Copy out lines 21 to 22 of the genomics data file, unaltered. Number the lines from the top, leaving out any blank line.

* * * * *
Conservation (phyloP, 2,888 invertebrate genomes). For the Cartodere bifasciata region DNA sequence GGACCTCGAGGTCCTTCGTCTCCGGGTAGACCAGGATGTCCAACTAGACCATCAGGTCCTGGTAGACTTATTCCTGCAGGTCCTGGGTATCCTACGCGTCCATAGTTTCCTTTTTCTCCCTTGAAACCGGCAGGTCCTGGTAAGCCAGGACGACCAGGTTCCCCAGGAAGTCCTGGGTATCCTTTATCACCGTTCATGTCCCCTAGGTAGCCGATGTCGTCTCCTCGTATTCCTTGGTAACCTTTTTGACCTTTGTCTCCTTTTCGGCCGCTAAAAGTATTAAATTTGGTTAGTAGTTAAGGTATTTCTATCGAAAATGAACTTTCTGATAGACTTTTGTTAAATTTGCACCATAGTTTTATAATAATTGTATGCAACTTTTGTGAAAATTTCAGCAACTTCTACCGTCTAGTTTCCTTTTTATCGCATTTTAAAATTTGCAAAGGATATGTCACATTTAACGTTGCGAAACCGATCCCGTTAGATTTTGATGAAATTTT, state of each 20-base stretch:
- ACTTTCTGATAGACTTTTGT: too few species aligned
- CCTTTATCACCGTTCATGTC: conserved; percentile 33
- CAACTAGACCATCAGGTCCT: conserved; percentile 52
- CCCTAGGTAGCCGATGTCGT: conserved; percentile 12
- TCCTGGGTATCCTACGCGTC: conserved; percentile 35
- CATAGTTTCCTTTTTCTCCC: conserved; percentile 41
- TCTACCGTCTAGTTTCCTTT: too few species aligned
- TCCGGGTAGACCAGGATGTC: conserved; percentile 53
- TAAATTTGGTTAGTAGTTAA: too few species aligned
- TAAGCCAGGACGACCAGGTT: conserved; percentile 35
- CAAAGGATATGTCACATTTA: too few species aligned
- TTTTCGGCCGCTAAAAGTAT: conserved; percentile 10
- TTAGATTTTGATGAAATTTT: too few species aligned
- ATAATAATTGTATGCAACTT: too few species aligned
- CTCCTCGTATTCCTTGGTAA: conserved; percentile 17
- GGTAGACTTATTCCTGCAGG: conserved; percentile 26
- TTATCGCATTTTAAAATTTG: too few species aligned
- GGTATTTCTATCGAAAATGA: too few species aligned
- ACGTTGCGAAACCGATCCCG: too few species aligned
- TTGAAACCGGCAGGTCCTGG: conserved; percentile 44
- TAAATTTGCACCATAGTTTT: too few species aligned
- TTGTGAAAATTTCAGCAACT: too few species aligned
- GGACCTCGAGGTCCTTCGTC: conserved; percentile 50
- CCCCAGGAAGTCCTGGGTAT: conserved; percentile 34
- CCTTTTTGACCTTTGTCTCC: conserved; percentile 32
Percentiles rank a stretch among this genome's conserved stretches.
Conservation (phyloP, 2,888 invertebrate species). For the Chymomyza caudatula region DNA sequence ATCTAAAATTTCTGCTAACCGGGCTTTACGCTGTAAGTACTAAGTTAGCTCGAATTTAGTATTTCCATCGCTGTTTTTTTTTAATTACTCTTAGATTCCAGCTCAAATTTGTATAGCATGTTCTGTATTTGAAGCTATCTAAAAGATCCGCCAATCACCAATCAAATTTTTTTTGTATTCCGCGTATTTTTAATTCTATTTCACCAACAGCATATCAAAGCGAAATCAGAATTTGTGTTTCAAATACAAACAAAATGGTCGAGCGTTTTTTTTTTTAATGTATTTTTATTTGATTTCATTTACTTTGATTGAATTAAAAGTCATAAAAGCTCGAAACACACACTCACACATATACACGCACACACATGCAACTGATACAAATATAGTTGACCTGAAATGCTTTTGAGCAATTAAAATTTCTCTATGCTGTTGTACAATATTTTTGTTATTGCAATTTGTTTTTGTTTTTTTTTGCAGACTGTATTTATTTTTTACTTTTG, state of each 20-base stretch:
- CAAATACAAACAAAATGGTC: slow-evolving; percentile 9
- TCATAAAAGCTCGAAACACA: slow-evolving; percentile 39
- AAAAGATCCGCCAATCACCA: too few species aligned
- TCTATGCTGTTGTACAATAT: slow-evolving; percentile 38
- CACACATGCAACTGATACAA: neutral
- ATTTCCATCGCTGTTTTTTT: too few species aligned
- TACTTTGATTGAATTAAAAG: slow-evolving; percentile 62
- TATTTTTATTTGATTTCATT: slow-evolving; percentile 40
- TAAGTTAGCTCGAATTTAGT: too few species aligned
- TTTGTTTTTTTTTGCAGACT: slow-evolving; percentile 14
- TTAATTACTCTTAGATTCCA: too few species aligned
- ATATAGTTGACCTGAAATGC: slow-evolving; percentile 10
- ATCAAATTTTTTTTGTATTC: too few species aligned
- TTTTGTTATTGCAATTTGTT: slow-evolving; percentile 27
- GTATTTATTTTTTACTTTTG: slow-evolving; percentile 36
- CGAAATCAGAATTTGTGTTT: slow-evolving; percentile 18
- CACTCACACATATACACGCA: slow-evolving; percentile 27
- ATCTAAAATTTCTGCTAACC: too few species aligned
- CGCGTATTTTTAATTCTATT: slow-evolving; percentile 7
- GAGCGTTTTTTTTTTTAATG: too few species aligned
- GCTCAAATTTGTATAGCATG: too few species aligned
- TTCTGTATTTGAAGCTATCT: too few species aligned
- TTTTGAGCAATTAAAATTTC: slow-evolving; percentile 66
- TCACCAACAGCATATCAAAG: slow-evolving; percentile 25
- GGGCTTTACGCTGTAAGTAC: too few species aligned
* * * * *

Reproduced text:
- TTGAAACCGGCAGGTCCTGG: conserved; percentile 44
- TAAATTTGCACCATAGTTTT: too few species aligned